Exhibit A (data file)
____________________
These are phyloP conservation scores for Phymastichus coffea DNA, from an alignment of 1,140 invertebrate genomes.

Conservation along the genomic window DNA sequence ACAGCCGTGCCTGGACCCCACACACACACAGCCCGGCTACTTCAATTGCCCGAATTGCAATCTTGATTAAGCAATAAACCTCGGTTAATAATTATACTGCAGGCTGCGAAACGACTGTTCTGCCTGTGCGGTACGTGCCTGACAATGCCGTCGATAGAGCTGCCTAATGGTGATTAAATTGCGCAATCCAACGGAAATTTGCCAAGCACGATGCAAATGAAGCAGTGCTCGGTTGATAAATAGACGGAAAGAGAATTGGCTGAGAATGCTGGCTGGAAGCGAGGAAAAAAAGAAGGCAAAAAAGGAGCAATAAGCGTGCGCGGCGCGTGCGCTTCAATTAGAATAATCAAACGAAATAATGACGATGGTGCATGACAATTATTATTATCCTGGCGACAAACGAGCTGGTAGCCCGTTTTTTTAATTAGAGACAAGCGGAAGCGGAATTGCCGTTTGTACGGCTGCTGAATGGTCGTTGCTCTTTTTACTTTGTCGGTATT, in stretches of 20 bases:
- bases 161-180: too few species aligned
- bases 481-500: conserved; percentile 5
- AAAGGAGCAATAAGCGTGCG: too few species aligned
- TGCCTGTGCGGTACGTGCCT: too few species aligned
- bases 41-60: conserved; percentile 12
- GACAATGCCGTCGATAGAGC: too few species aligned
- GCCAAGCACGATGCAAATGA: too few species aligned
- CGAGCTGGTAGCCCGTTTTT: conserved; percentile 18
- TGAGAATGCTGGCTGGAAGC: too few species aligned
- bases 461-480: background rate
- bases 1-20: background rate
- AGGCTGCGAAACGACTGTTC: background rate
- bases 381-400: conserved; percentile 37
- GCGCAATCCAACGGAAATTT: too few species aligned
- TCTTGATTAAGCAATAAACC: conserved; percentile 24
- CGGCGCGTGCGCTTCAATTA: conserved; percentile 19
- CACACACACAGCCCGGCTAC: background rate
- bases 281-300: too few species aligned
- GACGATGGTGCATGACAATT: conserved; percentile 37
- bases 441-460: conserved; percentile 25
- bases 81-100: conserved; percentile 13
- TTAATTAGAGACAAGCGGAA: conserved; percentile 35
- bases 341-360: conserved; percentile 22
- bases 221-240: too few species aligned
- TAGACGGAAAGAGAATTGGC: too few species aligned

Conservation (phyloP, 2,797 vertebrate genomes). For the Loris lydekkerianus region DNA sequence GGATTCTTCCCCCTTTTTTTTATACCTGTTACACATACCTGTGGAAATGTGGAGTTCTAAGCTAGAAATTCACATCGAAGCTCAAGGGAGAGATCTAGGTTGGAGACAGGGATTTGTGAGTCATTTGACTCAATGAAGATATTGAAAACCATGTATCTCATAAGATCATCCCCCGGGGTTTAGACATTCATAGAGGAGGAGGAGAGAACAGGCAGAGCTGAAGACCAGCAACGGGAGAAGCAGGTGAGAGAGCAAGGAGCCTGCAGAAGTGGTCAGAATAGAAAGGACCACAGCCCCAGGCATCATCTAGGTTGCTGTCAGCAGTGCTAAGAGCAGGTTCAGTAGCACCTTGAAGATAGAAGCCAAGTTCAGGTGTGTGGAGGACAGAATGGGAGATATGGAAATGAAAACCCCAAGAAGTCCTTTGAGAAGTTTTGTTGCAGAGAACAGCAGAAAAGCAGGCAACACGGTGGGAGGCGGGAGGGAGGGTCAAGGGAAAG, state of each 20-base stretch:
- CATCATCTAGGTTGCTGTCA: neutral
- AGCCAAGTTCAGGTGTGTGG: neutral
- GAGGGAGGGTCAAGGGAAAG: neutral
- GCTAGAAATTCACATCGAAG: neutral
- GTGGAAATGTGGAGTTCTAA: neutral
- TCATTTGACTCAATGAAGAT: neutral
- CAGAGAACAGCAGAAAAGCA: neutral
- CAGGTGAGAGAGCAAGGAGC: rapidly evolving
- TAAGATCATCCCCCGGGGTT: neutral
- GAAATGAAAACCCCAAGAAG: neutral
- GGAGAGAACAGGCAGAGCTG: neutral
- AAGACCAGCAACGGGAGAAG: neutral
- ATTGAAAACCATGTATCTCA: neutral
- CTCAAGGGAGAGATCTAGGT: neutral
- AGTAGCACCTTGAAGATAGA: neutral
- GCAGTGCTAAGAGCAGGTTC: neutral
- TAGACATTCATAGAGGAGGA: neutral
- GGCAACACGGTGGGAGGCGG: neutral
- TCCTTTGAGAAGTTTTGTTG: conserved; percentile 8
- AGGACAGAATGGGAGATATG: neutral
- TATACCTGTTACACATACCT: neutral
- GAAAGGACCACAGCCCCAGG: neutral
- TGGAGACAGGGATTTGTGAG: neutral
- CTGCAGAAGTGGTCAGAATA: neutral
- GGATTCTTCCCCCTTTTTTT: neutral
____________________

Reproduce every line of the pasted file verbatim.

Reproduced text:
These are phyloP conservation scores for Phymastichus coffea DNA, from an alignment of 1,140 invertebrate genomes.

Conservation along the genomic window DNA sequence ACAGCCGTGCCTGGACCCCACACACACACAGCCCGGCTACTTCAATTGCCCGAATTGCAATCTTGATTAAGCAATAAACCTCGGTTAATAATTATACTGCAGGCTGCGAAACGACTGTTCTGCCTGTGCGGTACGTGCCTGACAATGCCGTCGATAGAGCTGCCTAATGGTGATTAAATTGCGCAATCCAACGGAAATTTGCCAAGCACGATGCAAATGAAGCAGTGCTCGGTTGATAAATAGACGGAAAGAGAATTGGCTGAGAATGCTGGCTGGAAGCGAGGAAAAAAAGAAGGCAAAAAAGGAGCAATAAGCGTGCGCGGCGCGTGCGCTTCAATTAGAATAATCAAACGAAATAATGACGATGGTGCATGACAATTATTATTATCCTGGCGACAAACGAGCTGGTAGCCCGTTTTTTTAATTAGAGACAAGCGGAAGCGGAATTGCCGTTTGTACGGCTGCTGAATGGTCGTTGCTCTTTTTACTTTGTCGGTATT, in stretches of 20 bases:
- bases 161-180: too few species aligned
- bases 481-500: conserved; percentile 5
- AAAGGAGCAATAAGCGTGCG: too few species aligned
- TGCCTGTGCGGTACGTGCCT: too few species aligned
- bases 41-60: conserved; percentile 12
- GACAATGCCGTCGATAGAGC: too few species aligned
- GCCAAGCACGATGCAAATGA: too few species aligned
- CGAGCTGGTAGCCCGTTTTT: conserved; percentile 18
- TGAGAATGCTGGCTGGAAGC: too few species aligned
- bases 461-480: background rate
- bases 1-20: background rate
- AGGCTGCGAAACGACTGTTC: background rate
- bases 381-400: conserved; percentile 37
- GCGCAATCCAACGGAAATTT: too few species aligned
- TCTTGATTAAGCAATAAACC: conserved; percentile 24
- CGGCGCGTGCGCTTCAATTA: conserved; percentile 19
- CACACACACAGCCCGGCTAC: background rate
- bases 281-300: too few species aligned
- GACGATGGTGCATGACAATT: conserved; percentile 37
- bases 441-460: conserved; percentile 25
- bases 81-100: conserved; percentile 13
- TTAATTAGAGACAAGCGGAA: conserved; percentile 35
- bases 341-360: conserved; percentile 22
- bases 221-240: too few species aligned
- TAGACGGAAAGAGAATTGGC: too few species aligned

Conservation (phyloP, 2,797 vertebrate genomes). For the Loris lydekkerianus region DNA sequence GGATTCTTCCCCCTTTTTTTTATACCTGTTACACATACCTGTGGAAATGTGGAGTTCTAAGCTAGAAATTCACATCGAAGCTCAAGGGAGAGATCTAGGTTGGAGACAGGGATTTGTGAGTCATTTGACTCAATGAAGATATTGAAAACCATGTATCTCATAAGATCATCCCCCGGGGTTTAGACATTCATAGAGGAGGAGGAGAGAACAGGCAGAGCTGAAGACCAGCAACGGGAGAAGCAGGTGAGAGAGCAAGGAGCCTGCAGAAGTGGTCAGAATAGAAAGGACCACAGCCCCAGGCATCATCTAGGTTGCTGTCAGCAGTGCTAAGAGCAGGTTCAGTAGCACCTTGAAGATAGAAGCCAAGTTCAGGTGTGTGGAGGACAGAATGGGAGATATGGAAATGAAAACCCCAAGAAGTCCTTTGAGAAGTTTTGTTGCAGAGAACAGCAGAAAAGCAGGCAACACGGTGGGAGGCGGGAGGGAGGGTCAAGGGAAAG, state of each 20-base stretch:
- CATCATCTAGGTTGCTGTCA: neutral
- AGCCAAGTTCAGGTGTGTGG: neutral
- GAGGGAGGGTCAAGGGAAAG: neutral
- GCTAGAAATTCACATCGAAG: neutral
- GTGGAAATGTGGAGTTCTAA: neutral
- TCATTTGACTCAATGAAGAT: neutral
- CAGAGAACAGCAGAAAAGCA: neutral
- CAGGTGAGAGAGCAAGGAGC: rapidly evolving
- TAAGATCATCCCCCGGGGTT: neutral
- GAAATGAAAACCCCAAGAAG: neutral
- GGAGAGAACAGGCAGAGCTG: neutral
- AAGACCAGCAACGGGAGAAG: neutral
- ATTGAAAACCATGTATCTCA: neutral
- CTCAAGGGAGAGATCTAGGT: neutral
- AGTAGCACCTTGAAGATAGA: neutral
- GCAGTGCTAAGAGCAGGTTC: neutral
- TAGACATTCATAGAGGAGGA: neutral
- GGCAACACGGTGGGAGGCGG: neutral
- TCCTTTGAGAAGTTTTGTTG: conserved; percentile 8
- AGGACAGAATGGGAGATATG: neutral
- TATACCTGTTACACATACCT: neutral
- GAAAGGACCACAGCCCCAGG: neutral
- TGGAGACAGGGATTTGTGAG: neutral
- CTGCAGAAGTGGTCAGAATA: neutral
- GGATTCTTCCCCCTTTTTTT: neutral